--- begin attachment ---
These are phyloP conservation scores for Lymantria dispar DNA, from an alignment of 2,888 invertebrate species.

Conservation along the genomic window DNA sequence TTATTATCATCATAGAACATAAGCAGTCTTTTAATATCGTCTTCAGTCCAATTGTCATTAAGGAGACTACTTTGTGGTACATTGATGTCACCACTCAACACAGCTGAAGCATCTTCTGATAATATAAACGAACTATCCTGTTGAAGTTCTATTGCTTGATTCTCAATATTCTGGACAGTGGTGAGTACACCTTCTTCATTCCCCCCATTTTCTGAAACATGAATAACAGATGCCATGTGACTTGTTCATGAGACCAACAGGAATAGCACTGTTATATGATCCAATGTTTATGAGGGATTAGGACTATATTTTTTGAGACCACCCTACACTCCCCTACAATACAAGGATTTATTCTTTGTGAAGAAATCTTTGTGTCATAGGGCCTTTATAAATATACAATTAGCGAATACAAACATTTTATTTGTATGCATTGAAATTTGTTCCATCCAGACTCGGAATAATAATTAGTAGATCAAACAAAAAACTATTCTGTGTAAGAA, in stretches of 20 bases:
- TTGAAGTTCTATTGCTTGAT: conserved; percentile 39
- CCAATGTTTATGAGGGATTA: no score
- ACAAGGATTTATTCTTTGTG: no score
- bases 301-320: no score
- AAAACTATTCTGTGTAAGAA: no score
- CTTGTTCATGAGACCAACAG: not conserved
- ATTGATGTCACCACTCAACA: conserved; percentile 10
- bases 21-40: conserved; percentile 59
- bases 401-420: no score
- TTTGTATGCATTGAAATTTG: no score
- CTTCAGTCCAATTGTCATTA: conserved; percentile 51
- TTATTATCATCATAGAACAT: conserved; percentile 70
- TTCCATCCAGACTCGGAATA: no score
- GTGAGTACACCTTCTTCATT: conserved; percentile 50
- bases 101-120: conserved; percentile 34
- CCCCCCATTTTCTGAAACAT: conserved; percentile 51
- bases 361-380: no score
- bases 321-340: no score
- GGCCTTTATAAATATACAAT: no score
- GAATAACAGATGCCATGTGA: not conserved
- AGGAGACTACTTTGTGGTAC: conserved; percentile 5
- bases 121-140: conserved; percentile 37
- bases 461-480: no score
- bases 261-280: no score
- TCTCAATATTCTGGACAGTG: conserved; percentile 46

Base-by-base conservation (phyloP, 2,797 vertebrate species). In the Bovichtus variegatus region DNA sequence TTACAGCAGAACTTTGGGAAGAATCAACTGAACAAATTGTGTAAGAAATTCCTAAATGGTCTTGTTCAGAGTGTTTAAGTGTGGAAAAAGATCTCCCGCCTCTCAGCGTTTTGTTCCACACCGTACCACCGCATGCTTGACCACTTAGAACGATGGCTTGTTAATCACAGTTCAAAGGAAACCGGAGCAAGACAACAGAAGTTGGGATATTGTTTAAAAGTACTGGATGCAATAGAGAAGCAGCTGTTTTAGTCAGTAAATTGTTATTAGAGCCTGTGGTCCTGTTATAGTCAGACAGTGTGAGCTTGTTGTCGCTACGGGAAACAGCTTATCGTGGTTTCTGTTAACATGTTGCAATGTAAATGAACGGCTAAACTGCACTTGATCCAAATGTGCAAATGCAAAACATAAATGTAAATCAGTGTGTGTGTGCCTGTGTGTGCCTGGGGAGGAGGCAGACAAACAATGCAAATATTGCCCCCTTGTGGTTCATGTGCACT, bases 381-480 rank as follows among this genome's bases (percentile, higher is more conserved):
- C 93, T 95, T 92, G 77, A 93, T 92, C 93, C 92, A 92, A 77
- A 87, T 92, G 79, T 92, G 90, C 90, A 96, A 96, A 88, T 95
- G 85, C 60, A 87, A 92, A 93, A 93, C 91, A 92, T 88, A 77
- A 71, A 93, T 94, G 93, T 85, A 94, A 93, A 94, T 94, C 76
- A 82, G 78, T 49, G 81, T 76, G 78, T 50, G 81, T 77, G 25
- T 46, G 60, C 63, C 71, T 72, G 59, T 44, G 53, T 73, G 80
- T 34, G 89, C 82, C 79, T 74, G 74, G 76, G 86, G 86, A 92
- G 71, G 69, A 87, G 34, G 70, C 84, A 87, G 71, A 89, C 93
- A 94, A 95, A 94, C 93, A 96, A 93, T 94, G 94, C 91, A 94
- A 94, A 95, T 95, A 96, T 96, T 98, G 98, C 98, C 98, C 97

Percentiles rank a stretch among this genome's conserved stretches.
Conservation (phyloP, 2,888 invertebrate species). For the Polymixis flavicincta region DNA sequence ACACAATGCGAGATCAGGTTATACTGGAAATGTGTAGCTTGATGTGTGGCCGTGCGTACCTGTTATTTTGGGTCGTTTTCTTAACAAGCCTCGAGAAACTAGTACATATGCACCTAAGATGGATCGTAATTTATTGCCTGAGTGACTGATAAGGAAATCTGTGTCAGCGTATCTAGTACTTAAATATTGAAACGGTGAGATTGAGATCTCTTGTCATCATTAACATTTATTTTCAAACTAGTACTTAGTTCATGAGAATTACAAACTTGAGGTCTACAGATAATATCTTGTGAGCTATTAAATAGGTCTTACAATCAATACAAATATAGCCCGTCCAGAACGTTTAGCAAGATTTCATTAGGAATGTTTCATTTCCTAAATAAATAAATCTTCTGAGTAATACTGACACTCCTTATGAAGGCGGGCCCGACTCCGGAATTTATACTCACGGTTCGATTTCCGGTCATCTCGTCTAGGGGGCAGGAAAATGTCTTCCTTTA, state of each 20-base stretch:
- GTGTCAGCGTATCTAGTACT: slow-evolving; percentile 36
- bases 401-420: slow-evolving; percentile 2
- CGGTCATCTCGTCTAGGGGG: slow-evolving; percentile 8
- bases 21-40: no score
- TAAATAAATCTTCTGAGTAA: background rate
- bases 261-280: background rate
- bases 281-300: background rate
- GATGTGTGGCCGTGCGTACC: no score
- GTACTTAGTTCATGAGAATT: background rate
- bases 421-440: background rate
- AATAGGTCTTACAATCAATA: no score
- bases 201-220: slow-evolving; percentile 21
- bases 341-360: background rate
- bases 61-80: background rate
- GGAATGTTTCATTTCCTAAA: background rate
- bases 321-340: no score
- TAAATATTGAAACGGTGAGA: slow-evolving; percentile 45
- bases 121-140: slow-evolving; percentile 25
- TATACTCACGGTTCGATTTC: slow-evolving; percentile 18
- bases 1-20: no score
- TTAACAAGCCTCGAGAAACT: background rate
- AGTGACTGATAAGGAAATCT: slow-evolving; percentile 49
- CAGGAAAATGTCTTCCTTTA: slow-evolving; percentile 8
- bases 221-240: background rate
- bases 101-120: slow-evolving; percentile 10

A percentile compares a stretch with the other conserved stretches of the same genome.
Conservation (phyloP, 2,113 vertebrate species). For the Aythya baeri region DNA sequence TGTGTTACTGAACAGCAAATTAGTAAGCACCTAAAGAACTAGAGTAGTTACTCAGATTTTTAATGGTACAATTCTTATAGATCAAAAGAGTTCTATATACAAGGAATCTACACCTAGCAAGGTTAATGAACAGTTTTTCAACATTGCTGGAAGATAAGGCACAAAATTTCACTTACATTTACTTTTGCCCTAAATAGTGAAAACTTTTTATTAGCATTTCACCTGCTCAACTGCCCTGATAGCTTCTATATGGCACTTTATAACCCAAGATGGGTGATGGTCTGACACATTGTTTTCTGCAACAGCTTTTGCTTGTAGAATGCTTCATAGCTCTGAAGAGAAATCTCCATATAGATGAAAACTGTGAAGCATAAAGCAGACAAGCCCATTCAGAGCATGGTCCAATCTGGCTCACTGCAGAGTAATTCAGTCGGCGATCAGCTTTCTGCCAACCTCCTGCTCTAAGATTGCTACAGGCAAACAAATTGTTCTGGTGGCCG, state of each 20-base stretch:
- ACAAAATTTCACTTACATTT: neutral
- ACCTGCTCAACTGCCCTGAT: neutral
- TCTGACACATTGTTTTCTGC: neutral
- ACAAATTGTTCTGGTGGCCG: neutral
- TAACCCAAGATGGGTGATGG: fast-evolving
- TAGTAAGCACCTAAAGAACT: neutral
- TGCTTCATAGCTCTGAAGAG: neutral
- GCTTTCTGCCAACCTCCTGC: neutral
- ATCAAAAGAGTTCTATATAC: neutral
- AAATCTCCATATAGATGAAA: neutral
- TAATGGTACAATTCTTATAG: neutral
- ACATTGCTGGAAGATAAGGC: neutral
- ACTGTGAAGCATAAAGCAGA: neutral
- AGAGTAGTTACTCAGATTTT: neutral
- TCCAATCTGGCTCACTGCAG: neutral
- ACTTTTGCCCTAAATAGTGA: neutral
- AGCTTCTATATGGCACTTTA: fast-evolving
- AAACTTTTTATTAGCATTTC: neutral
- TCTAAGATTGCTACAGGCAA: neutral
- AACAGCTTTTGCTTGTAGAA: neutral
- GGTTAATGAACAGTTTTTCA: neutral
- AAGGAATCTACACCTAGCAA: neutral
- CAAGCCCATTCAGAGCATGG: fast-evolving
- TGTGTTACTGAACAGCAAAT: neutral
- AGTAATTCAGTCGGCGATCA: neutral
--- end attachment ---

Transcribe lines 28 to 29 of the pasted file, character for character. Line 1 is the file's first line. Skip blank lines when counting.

Base-by-base conservation (phyloP, 2,797 vertebrate species). In the Bovichtus variegatus region DNA sequence TTACAGCAGAACTTTGGGAAGAATCAACTGAACAAATTGTGTAAGAAATTCCTAAATGGTCTTGTTCAGAGTGTTTAAGTGTGGAAAAAGATCTCCCGCCTCTCAGCGTTTTGTTCCACACCGTACCACCGCATGCTTGACCACTTAGAACGATGGCTTGTTAATCACAGTTCAAAGGAAACCGGAGCAAGACAACAGAAGTTGGGATATTGTTTAAAAGTACTGGATGCAATAGAGAAGCAGCTGTTTTAGTCAGTAAATTGTTATTAGAGCCTGTGGTCCTGTTATAGTCAGACAGTGTGAGCTTGTTGTCGCTACGGGAAACAGCTTATCGTGGTTTCTGTTAACATGTTGCAATGTAAATGAACGGCTAAACTGCACTTGATCCAAATGTGCAAATGCAAAACATAAATGTAAATCAGTGTGTGTGTGCCTGTGTGTGCCTGGGGAGGAGGCAGACAAACAATGCAAATATTGCCCCCTTGTGGTTCATGTGCACT, bases 381-480 rank as follows among this genome's bases (percentile, higher is more conserved):
- C 93, T 95, T 92, G 77, A 93, T 92, C 93, C 92, A 92, A 77